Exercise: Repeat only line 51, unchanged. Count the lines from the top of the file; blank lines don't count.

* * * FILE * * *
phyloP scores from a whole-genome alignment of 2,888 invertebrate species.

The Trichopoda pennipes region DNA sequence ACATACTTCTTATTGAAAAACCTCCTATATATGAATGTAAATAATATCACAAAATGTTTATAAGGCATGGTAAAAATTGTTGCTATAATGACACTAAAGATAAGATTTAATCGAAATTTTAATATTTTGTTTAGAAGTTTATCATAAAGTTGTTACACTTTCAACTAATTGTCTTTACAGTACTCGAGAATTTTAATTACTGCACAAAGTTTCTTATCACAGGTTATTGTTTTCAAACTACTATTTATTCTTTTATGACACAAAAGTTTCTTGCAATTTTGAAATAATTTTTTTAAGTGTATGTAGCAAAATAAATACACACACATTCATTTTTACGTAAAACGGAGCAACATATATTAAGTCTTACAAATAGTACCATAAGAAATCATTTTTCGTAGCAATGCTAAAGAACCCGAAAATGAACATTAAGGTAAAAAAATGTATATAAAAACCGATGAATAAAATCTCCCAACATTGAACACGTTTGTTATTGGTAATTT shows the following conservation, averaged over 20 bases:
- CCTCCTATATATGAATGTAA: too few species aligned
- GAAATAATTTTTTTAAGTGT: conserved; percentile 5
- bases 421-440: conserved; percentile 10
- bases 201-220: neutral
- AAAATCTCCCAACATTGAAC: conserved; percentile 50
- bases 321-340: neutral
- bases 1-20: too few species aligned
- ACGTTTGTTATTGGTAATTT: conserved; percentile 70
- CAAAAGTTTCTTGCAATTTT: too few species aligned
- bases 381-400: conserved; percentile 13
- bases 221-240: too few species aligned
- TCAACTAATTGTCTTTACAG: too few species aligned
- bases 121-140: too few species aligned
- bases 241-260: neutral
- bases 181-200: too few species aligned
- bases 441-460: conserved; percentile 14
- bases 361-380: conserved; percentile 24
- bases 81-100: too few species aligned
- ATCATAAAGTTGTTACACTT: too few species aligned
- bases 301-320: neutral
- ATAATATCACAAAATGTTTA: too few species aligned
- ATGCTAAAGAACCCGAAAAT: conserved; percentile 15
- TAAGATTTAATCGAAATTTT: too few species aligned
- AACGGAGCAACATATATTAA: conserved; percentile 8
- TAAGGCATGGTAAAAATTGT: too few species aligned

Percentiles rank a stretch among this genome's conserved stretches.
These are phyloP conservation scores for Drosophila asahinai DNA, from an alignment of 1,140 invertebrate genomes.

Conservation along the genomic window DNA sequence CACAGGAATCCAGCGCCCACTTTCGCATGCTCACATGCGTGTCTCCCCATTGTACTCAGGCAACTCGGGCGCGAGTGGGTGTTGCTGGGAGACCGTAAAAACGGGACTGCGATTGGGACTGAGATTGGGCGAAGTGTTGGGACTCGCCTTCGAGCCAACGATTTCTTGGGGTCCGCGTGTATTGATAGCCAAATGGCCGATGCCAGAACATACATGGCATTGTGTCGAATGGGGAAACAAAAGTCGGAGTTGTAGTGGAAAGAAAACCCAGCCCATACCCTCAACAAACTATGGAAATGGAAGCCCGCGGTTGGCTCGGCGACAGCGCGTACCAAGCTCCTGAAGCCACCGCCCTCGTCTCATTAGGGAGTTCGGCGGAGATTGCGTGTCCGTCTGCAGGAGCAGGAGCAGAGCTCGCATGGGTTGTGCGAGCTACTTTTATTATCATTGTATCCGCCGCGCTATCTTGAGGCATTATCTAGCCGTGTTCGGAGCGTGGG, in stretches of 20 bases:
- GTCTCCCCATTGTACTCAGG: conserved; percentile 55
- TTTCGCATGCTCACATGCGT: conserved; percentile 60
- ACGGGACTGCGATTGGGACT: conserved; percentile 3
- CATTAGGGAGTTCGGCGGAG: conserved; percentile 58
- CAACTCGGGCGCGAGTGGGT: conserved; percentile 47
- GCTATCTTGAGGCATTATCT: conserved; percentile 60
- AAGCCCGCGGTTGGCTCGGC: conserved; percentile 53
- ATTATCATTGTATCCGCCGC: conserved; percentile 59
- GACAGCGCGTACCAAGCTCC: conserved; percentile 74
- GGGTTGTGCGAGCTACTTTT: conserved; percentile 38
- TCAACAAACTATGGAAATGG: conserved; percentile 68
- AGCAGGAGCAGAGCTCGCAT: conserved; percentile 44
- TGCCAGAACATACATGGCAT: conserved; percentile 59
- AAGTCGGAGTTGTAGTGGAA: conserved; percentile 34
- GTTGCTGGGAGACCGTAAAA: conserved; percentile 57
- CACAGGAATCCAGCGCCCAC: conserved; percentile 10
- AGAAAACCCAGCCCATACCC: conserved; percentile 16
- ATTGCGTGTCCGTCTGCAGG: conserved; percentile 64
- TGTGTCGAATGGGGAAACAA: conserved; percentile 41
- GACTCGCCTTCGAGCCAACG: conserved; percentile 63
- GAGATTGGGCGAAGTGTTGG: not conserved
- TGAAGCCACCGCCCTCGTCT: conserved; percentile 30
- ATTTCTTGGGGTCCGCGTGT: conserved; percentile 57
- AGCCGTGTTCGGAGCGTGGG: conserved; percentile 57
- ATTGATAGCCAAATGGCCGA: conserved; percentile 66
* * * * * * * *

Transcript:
- GAGATTGGGCGAAGTGTTGG: not conserved